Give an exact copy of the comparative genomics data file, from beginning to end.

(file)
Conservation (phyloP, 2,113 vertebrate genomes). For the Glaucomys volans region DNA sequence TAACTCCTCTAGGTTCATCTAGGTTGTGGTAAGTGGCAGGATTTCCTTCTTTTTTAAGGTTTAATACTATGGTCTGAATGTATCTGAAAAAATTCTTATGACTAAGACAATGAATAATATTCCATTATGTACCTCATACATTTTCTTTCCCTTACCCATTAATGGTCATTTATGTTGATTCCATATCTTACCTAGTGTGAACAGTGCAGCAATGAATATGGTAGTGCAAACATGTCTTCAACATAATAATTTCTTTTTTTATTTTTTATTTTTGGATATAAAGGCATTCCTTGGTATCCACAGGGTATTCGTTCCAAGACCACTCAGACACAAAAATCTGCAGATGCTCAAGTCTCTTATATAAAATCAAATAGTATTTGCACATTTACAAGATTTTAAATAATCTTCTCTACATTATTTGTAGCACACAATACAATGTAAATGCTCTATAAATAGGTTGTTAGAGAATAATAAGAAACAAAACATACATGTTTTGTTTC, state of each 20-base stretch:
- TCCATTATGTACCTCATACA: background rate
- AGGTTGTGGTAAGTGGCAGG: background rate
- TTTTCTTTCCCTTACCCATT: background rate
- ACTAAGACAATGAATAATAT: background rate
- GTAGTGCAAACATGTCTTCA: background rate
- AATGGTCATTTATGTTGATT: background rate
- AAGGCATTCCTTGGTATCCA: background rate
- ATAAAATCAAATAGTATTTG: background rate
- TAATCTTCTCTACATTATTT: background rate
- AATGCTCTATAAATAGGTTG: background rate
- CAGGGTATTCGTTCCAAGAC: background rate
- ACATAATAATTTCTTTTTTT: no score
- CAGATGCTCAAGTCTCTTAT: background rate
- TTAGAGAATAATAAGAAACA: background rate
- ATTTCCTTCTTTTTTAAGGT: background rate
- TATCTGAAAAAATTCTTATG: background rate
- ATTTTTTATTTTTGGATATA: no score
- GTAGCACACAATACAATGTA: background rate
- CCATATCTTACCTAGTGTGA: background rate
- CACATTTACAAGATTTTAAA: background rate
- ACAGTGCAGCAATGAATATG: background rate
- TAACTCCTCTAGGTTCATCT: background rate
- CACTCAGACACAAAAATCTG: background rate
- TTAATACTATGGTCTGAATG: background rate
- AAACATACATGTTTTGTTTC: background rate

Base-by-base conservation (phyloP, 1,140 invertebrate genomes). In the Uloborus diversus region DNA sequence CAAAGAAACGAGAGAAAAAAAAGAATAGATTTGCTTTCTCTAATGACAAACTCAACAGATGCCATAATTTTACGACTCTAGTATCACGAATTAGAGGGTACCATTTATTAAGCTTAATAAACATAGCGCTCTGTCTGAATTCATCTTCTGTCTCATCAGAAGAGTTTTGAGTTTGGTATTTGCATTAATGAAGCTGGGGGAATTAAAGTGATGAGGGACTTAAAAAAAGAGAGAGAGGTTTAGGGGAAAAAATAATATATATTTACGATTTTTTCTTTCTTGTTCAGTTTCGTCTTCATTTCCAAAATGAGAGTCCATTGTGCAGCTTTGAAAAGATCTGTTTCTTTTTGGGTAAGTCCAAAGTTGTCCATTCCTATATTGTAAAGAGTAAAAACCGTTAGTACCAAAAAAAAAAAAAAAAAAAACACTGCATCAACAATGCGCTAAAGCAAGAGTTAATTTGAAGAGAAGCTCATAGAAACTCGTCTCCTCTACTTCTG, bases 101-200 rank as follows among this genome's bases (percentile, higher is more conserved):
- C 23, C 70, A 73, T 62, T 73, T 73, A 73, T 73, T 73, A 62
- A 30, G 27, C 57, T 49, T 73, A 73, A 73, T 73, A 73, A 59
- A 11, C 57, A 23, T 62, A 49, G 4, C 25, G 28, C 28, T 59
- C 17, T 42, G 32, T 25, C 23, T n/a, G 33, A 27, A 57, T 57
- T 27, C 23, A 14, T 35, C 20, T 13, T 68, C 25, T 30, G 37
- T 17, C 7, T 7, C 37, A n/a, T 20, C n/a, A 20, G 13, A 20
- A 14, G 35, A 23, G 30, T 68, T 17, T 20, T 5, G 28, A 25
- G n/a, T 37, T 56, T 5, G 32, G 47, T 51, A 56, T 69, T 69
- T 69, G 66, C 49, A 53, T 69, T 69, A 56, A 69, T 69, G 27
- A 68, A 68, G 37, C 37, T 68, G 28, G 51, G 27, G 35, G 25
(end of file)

Conservation (phyloP, 2,113 vertebrate genomes). For the Glaucomys volans region DNA sequence TAACTCCTCTAGGTTCATCTAGGTTGTGGTAAGTGGCAGGATTTCCTTCTTTTTTAAGGTTTAATACTATGGTCTGAATGTATCTGAAAAAATTCTTATGACTAAGACAATGAATAATATTCCATTATGTACCTCATACATTTTCTTTCCCTTACCCATTAATGGTCATTTATGTTGATTCCATATCTTACCTAGTGTGAACAGTGCAGCAATGAATATGGTAGTGCAAACATGTCTTCAACATAATAATTTCTTTTTTTATTTTTTATTTTTGGATATAAAGGCATTCCTTGGTATCCACAGGGTATTCGTTCCAAGACCACTCAGACACAAAAATCTGCAGATGCTCAAGTCTCTTATATAAAATCAAATAGTATTTGCACATTTACAAGATTTTAAATAATCTTCTCTACATTATTTGTAGCACACAATACAATGTAAATGCTCTATAAATAGGTTGTTAGAGAATAATAAGAAACAAAACATACATGTTTTGTTTC, state of each 20-base stretch:
- TCCATTATGTACCTCATACA: background rate
- AGGTTGTGGTAAGTGGCAGG: background rate
- TTTTCTTTCCCTTACCCATT: background rate
- ACTAAGACAATGAATAATAT: background rate
- GTAGTGCAAACATGTCTTCA: background rate
- AATGGTCATTTATGTTGATT: background rate
- AAGGCATTCCTTGGTATCCA: background rate
- ATAAAATCAAATAGTATTTG: background rate
- TAATCTTCTCTACATTATTT: background rate
- AATGCTCTATAAATAGGTTG: background rate
- CAGGGTATTCGTTCCAAGAC: background rate
- ACATAATAATTTCTTTTTTT: no score
- CAGATGCTCAAGTCTCTTAT: background rate
- TTAGAGAATAATAAGAAACA: background rate
- ATTTCCTTCTTTTTTAAGGT: background rate
- TATCTGAAAAAATTCTTATG: background rate
- ATTTTTTATTTTTGGATATA: no score
- GTAGCACACAATACAATGTA: background rate
- CCATATCTTACCTAGTGTGA: background rate
- CACATTTACAAGATTTTAAA: background rate
- ACAGTGCAGCAATGAATATG: background rate
- TAACTCCTCTAGGTTCATCT: background rate
- CACTCAGACACAAAAATCTG: background rate
- TTAATACTATGGTCTGAATG: background rate
- AAACATACATGTTTTGTTTC: background rate

Base-by-base conservation (phyloP, 1,140 invertebrate genomes). In the Uloborus diversus region DNA sequence CAAAGAAACGAGAGAAAAAAAAGAATAGATTTGCTTTCTCTAATGACAAACTCAACAGATGCCATAATTTTACGACTCTAGTATCACGAATTAGAGGGTACCATTTATTAAGCTTAATAAACATAGCGCTCTGTCTGAATTCATCTTCTGTCTCATCAGAAGAGTTTTGAGTTTGGTATTTGCATTAATGAAGCTGGGGGAATTAAAGTGATGAGGGACTTAAAAAAAGAGAGAGAGGTTTAGGGGAAAAAATAATATATATTTACGATTTTTTCTTTCTTGTTCAGTTTCGTCTTCATTTCCAAAATGAGAGTCCATTGTGCAGCTTTGAAAAGATCTGTTTCTTTTTGGGTAAGTCCAAAGTTGTCCATTCCTATATTGTAAAGAGTAAAAACCGTTAGTACCAAAAAAAAAAAAAAAAAAAACACTGCATCAACAATGCGCTAAAGCAAGAGTTAATTTGAAGAGAAGCTCATAGAAACTCGTCTCCTCTACTTCTG, bases 101-200 rank as follows among this genome's bases (percentile, higher is more conserved):
- C 23, C 70, A 73, T 62, T 73, T 73, A 73, T 73, T 73, A 62
- A 30, G 27, C 57, T 49, T 73, A 73, A 73, T 73, A 73, A 59
- A 11, C 57, A 23, T 62, A 49, G 4, C 25, G 28, C 28, T 59
- C 17, T 42, G 32, T 25, C 23, T n/a, G 33, A 27, A 57, T 57
- T 27, C 23, A 14, T 35, C 20, T 13, T 68, C 25, T 30, G 37
- T 17, C 7, T 7, C 37, A n/a, T 20, C n/a, A 20, G 13, A 20
- A 14, G 35, A 23, G 30, T 68, T 17, T 20, T 5, G 28, A 25
- G n/a, T 37, T 56, T 5, G 32, G 47, T 51, A 56, T 69, T 69
- T 69, G 66, C 49, A 53, T 69, T 69, A 56, A 69, T 69, G 27
- A 68, A 68, G 37, C 37, T 68, G 28, G 51, G 27, G 35, G 25